German Ambassador Ulrich von Brockdorff-Rantzau believed that Germany and the Soviet Union were locked together in a Schicksalgemienshaft, or “community of fate.” The interaction of these two nations, Brockdorff-Rantzau thought, would decide the course of history, in Europe and beyond. Anyone familiar with the history of German-Soviet relations in the twentieth century might be inclined to agree with the ambassador’s assessment; though they might find his use of the word “community,” with all its positive connotations, somewhat out of place. For if the Germans and Soviets built any community at all, the evidence suggests it was not built on mutual respect and cooperation. Rather it was built on hate—vicious, unbridled, unrelenting hate.
Hate, however, can unite as powerfully as it divides. Ideologically, politically, culturally, economically, and socially, the Germans and the Soviets were diametrically opposed. But for a brief period during the interwar years, their mutual hatred of the post-First World War order overcame their mutual distrust to bring these two powers together in an uncharacteristic, but highly consequential, economic, technologic, and military partnership. Formalized with the signing of the Treaty of Ropallo in April 1922, this uneasy alliance saw the Soviet Union provide a safe haven for German rearmament in return for German investment, trade, and military assistance. German officers, businessmen, industrialists, and engineers relocated to secret sites throughout the Soviet Union to work on the design of tanks and aircraft, develop new chemical weapons capabilities, and train a new generation of German military leaders away from the prying eyes of the Allied powers. Simultaneously, Soviet officers learned the art of war from their German counterparts, while their country acquired the industrial base, manufacturing expertise, and military hardware it believed necessary to advancing the Communist cause.
Understanding the grave significance of that exchange is the object of military historian Ian Ona Johnson’s recent work, Faustian Bargain: The Soviet-German Partnership and the Origins of the Second World War (Oxford University Press, 2021). The Ropallo relationship, Johnson convincingly argues, can explain not only the outbreak of the Second World War, but also its conduct, especially on the Eastern Front. Germany’s rapid rearmament, the Nazification of the Reichswar, the Soviet military purges of the 1930s, and even British and French appeasement, Johnson maintains, can all trace their roots to the Ropallo era. Without the Soviet Union’s assistance, Germany would not have been able to so easily violate the Versailles treaty; nor would the German military have been able to so rapidly rearm. Close contact between German officers and the Soviet regime, Johnson observes, radicalized many in the Reichswar’s upper echelons, driving them into the open embrace of the National Socialists. Contact between these two groups also troubled Stalin, who feared Red Army officers were becoming contaminated by German ideology and culture. That fear, Johnson contends, resulted in the disastrous Red Army purges of 1936. And, Johnson argues, had the Germany Army not stolen a technological night march on the British and the French, appeasement may not have been as attractive a posture. Without Ropallo, Hitler’s early advances may have been more forcefully checked.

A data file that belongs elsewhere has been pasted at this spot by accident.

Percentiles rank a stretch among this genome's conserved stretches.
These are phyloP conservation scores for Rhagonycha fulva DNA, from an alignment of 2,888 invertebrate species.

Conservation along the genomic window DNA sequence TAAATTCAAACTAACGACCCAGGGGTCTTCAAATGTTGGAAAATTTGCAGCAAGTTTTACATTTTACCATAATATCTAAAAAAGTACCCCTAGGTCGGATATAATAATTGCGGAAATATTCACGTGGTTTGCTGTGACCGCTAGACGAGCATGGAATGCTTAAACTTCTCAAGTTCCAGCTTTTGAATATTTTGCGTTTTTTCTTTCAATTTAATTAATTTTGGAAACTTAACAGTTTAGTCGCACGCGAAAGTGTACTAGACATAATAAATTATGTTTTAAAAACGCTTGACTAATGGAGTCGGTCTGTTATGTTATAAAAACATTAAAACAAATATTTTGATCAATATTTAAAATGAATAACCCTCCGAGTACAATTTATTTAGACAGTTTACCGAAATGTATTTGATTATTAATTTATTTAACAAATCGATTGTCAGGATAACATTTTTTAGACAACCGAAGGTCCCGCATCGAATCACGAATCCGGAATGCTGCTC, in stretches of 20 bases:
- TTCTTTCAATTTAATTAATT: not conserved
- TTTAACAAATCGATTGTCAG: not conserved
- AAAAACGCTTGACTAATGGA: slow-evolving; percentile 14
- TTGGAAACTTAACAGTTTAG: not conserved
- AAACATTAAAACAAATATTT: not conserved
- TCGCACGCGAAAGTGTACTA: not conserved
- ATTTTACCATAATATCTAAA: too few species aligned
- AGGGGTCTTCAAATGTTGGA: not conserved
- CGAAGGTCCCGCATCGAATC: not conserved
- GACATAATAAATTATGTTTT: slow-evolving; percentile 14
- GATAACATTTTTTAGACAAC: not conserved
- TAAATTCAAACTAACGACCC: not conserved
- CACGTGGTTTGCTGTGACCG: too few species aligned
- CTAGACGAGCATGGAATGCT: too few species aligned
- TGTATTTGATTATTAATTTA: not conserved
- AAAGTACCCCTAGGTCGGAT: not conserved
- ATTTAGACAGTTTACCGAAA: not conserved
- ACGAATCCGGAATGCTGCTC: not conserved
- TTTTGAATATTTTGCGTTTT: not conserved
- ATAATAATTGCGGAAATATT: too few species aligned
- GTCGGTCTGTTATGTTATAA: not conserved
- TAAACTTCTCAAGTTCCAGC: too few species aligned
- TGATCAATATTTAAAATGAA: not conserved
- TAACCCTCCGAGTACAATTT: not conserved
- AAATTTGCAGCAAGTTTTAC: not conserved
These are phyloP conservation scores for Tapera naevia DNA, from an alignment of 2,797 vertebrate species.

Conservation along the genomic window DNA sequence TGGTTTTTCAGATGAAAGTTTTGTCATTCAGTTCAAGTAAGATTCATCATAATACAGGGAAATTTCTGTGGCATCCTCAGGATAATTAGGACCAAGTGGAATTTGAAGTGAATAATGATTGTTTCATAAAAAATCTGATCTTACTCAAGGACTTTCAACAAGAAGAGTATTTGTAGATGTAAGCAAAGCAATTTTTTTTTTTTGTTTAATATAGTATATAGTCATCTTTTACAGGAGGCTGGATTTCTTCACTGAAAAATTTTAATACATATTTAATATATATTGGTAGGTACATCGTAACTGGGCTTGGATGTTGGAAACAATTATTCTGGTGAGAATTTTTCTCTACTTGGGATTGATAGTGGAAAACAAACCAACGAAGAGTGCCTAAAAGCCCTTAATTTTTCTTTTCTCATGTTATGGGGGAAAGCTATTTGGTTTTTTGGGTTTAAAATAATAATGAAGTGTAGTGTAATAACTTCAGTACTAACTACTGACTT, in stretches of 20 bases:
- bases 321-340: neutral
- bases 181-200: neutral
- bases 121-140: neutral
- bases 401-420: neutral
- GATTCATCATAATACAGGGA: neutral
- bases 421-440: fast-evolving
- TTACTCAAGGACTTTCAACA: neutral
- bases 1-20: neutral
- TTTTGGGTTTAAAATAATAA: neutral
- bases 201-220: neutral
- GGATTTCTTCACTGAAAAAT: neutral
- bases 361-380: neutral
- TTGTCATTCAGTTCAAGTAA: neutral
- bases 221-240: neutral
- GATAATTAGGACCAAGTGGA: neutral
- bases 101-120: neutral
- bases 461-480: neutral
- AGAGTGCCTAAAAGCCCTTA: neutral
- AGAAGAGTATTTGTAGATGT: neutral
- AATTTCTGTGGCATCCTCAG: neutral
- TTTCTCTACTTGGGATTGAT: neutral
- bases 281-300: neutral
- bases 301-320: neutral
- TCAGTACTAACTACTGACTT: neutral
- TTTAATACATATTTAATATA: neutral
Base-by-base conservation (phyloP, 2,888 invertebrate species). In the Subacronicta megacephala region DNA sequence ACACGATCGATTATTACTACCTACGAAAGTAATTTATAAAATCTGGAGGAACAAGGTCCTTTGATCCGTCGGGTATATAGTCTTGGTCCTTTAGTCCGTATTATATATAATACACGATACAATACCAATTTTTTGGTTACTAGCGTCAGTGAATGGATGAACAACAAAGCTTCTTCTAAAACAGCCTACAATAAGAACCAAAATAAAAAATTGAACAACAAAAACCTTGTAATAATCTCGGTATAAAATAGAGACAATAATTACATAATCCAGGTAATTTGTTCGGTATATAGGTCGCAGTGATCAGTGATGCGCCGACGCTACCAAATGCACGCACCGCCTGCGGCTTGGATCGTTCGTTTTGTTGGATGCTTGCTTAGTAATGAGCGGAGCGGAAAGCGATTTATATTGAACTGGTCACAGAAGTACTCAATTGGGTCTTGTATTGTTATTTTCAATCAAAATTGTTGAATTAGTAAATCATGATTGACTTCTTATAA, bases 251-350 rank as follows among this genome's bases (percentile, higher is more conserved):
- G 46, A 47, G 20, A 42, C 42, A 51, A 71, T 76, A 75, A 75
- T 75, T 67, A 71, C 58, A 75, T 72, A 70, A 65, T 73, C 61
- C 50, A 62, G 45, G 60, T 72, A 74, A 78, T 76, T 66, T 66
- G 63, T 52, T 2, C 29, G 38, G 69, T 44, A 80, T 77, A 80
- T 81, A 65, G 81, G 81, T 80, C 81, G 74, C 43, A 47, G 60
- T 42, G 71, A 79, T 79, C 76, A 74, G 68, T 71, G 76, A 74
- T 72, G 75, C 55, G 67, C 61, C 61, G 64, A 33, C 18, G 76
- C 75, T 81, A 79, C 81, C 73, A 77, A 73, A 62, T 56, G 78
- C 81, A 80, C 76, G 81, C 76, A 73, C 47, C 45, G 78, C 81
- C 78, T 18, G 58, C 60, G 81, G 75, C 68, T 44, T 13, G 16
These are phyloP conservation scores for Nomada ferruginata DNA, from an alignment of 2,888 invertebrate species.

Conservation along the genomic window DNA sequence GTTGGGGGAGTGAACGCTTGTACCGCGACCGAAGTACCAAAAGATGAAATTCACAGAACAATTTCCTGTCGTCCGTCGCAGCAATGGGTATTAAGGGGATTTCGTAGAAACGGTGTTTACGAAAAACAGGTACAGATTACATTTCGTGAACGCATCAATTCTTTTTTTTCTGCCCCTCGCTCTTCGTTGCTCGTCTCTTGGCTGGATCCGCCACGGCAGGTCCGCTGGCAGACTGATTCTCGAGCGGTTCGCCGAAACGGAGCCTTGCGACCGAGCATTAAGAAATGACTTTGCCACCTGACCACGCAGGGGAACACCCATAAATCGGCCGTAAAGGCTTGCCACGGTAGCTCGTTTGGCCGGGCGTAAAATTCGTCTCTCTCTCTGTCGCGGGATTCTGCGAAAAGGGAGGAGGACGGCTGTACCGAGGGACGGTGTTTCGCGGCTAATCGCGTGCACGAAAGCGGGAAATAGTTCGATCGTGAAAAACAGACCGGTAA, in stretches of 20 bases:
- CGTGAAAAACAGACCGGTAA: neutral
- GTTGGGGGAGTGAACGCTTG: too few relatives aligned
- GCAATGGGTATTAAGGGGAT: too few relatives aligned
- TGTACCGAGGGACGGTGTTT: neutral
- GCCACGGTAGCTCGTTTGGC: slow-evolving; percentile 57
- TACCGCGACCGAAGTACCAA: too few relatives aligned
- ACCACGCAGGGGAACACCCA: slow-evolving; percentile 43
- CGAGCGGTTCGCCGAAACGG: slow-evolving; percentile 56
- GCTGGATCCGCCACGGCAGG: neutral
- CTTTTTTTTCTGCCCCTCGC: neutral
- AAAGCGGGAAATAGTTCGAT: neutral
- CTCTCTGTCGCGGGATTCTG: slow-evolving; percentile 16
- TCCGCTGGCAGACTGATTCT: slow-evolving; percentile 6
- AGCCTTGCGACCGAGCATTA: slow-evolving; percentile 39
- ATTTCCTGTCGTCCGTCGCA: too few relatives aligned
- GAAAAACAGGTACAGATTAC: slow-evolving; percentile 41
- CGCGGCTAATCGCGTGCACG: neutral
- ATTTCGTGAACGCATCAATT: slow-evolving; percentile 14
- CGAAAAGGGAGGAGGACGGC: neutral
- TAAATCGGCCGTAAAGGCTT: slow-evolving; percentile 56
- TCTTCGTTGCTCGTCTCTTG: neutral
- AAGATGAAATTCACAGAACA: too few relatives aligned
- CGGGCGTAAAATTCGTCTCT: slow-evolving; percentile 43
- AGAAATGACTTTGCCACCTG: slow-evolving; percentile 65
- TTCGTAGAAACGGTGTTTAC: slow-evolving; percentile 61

Faustian Bargain is an insightful, incisive, exhaustively researched, and incredibly accessible look at a critical period in the lead up to the Second World War. Johnson provides a fresh lens through which to examine the most important questions surrounding the war, its origins, and its conduct. In doing so, Johnson reminds us that the story of the Second World War is in fact, as Brockdorff-Rantzau might have stated, the story of the the complex relationships built by an international “community of fate.”
Scott Lipkowitz holds a MA in History, with a concentration in military history, and a MLIS, with a concentration in information technology, from Queens College, City University of New York